Dressage wasn't until 1:06, but I wanted to have time to acclimate myself to being at the show. I was mounted up by 12:30pm and began the lengthy hack to the dressage rings. Took us a while as she was not too impressed with the very strong smell of cows coming from the UNH Dairy barns! :) She was sticky and balky, but we got there eventually. Warm up was what I expected it to be given how out of shape we both are (and out of practice!) She was looky at the woods, birds and reservior, but I rode throught the best I could to get her attention without blocking her forward momentum. This is most difficult to do. She needed more warm up than I expected and by the time 1:06pm rolled around she was pooped out! But, I would rather have her a bit pokey than inattentive. The test went well enough. She didn't feel her usual self, very pokey and non-chalant (turns out she's in heat......that explains alot!) but we finished the test with a score of 29 which was very generous!
The judge had some very nice comments and gave me pointers on how to encourage her to bend and direct the energy withoug blocking it. "Unlocking the power" as she put it. She said if I can do that, the scores would be easily 8's and 9's. :) I will focus our spring work on this technique as I've felt the "unlocking of the power" before from Daatje and it is a wonderful place to be! But, too much to ask, I'm afraid in the unpracticed state we're both in.
Dressage completed, we hacked back to the trailer to await stadium. I talk about my horses mental hangups.....my own are no small animals either! Took half the morning for me to convince myself that this was just practice. The big "E" is not the end of the world and the best you can do is ride her to every fence with confidence and encouragement without getting in her way. Ok, we're ready.
Stadium time came at 3:06. There were seven fences. The first being jumped towards the in gate, which I think helped alot to set the tone. We entered, saluted the judge, and Daatje picked up the canter on her own, moving away from the in gate (a very good sign) as we made our way to the first approach.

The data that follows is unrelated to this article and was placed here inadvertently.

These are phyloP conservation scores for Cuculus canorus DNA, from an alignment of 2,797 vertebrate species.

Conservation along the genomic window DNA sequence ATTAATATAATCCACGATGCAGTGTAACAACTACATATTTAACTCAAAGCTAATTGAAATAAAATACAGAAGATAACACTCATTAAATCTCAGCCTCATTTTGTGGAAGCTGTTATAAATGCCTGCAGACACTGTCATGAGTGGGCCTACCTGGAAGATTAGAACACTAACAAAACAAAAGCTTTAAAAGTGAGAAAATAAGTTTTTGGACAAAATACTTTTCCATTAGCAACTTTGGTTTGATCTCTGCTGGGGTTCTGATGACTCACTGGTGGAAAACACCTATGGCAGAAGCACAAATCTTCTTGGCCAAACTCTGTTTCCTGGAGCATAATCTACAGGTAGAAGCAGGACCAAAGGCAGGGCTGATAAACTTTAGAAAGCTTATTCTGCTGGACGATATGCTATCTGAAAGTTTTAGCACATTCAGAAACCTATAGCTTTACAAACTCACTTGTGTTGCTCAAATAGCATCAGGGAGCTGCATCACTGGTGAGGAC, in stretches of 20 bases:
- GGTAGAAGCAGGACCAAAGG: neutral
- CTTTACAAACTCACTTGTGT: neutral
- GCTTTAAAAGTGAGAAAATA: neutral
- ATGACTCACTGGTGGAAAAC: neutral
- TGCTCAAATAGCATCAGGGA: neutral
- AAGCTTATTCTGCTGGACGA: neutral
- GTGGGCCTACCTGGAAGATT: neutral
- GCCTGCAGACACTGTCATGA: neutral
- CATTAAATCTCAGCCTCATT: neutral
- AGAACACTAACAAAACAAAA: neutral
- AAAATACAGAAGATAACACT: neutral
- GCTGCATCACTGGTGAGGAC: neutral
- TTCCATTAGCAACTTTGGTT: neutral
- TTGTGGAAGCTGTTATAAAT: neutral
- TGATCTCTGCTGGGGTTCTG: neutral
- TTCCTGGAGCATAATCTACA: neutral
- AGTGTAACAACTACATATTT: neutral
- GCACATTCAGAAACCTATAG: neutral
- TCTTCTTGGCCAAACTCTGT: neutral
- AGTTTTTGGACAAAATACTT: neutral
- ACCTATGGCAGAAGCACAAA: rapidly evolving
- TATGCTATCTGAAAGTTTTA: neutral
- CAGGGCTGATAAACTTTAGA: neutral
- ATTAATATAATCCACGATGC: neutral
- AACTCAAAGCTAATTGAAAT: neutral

|Entering the jumping arena, photo by Mystical Photography|
|The first fence, photo by Mystical Photography|
|Fence 2, photo by Mystical Photography|
|Fence 3, photo by Mystical Photography|
|Fence 4, photo by Mystical Photography|
|Photo by Mystical Photography|
|Photo by Mystical Photography|
|Fence 6, photo by Mystical Photography|
|I can hardly believe it, we did it. Photo by Mystical Photography|
|Waiting for the placings, photo by Mystical Photography|
|Just a little happy|
|Mom, can we go home now?|
The absolute best part of the day was when the stadium judge came up to me at the end and simply raved about Daatje and how she wanted to take her home! She told me that I did a lovely job of "giving her confidence to the fences without getting in her way". I was floored. That is my motto! And here was a judge that doesn't know me from a hole in the wall, telling me I did an exemplary job of exatly that! Wow.
She also told me she was commenting to the ring crew to "watch this rider" "this is how it's done if you have a horse with confidence issues" "this is how you ride them to the fence to give them confidence and stay out of their way".
Wow. What a huge compliment to my efforts.
Basking in the moment. Tomorrow is another day and we start all over again! :) We have a busy show/event schedule planned this year, so I'm likely to be back on more often than not with photos and progress reports. Stay tuned!